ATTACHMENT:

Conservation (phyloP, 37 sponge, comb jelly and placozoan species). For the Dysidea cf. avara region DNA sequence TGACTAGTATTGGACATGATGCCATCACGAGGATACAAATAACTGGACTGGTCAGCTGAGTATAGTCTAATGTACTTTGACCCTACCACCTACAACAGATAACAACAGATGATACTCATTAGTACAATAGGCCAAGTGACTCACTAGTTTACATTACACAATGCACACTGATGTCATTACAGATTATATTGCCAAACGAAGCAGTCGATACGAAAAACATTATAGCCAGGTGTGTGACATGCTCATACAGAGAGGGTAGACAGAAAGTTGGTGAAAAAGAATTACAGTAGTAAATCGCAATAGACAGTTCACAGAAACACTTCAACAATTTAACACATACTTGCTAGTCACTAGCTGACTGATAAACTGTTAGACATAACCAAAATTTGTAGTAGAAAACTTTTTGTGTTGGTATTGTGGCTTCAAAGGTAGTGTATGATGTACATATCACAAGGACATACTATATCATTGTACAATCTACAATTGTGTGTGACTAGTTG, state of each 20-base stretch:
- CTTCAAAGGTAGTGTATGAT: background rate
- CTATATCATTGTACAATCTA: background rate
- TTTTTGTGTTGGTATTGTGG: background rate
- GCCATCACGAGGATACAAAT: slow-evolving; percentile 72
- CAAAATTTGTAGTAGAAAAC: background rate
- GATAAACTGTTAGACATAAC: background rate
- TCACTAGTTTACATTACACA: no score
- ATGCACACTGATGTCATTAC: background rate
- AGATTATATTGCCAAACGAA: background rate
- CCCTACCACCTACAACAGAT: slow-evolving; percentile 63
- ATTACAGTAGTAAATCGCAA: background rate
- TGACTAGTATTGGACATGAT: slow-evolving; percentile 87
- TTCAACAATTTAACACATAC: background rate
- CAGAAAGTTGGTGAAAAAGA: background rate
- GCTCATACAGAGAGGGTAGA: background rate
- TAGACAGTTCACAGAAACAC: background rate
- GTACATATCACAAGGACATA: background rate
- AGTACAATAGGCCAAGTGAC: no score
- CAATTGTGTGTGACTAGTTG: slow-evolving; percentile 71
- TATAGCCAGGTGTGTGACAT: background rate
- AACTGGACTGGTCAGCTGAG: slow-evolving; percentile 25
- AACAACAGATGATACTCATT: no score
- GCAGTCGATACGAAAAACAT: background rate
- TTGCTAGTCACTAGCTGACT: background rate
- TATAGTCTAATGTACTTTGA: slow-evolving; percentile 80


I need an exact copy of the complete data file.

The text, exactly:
Conservation (phyloP, 37 sponge, comb jelly and placozoan species). For the Dysidea cf. avara region DNA sequence TGACTAGTATTGGACATGATGCCATCACGAGGATACAAATAACTGGACTGGTCAGCTGAGTATAGTCTAATGTACTTTGACCCTACCACCTACAACAGATAACAACAGATGATACTCATTAGTACAATAGGCCAAGTGACTCACTAGTTTACATTACACAATGCACACTGATGTCATTACAGATTATATTGCCAAACGAAGCAGTCGATACGAAAAACATTATAGCCAGGTGTGTGACATGCTCATACAGAGAGGGTAGACAGAAAGTTGGTGAAAAAGAATTACAGTAGTAAATCGCAATAGACAGTTCACAGAAACACTTCAACAATTTAACACATACTTGCTAGTCACTAGCTGACTGATAAACTGTTAGACATAACCAAAATTTGTAGTAGAAAACTTTTTGTGTTGGTATTGTGGCTTCAAAGGTAGTGTATGATGTACATATCACAAGGACATACTATATCATTGTACAATCTACAATTGTGTGTGACTAGTTG, state of each 20-base stretch:
- CTTCAAAGGTAGTGTATGAT: background rate
- CTATATCATTGTACAATCTA: background rate
- TTTTTGTGTTGGTATTGTGG: background rate
- GCCATCACGAGGATACAAAT: slow-evolving; percentile 72
- CAAAATTTGTAGTAGAAAAC: background rate
- GATAAACTGTTAGACATAAC: background rate
- TCACTAGTTTACATTACACA: no score
- ATGCACACTGATGTCATTAC: background rate
- AGATTATATTGCCAAACGAA: background rate
- CCCTACCACCTACAACAGAT: slow-evolving; percentile 63
- ATTACAGTAGTAAATCGCAA: background rate
- TGACTAGTATTGGACATGAT: slow-evolving; percentile 87
- TTCAACAATTTAACACATAC: background rate
- CAGAAAGTTGGTGAAAAAGA: background rate
- GCTCATACAGAGAGGGTAGA: background rate
- TAGACAGTTCACAGAAACAC: background rate
- GTACATATCACAAGGACATA: background rate
- AGTACAATAGGCCAAGTGAC: no score
- CAATTGTGTGTGACTAGTTG: slow-evolving; percentile 71
- TATAGCCAGGTGTGTGACAT: background rate
- AACTGGACTGGTCAGCTGAG: slow-evolving; percentile 25
- AACAACAGATGATACTCATT: no score
- GCAGTCGATACGAAAAACAT: background rate
- TTGCTAGTCACTAGCTGACT: background rate
- TATAGTCTAATGTACTTTGA: slow-evolving; percentile 80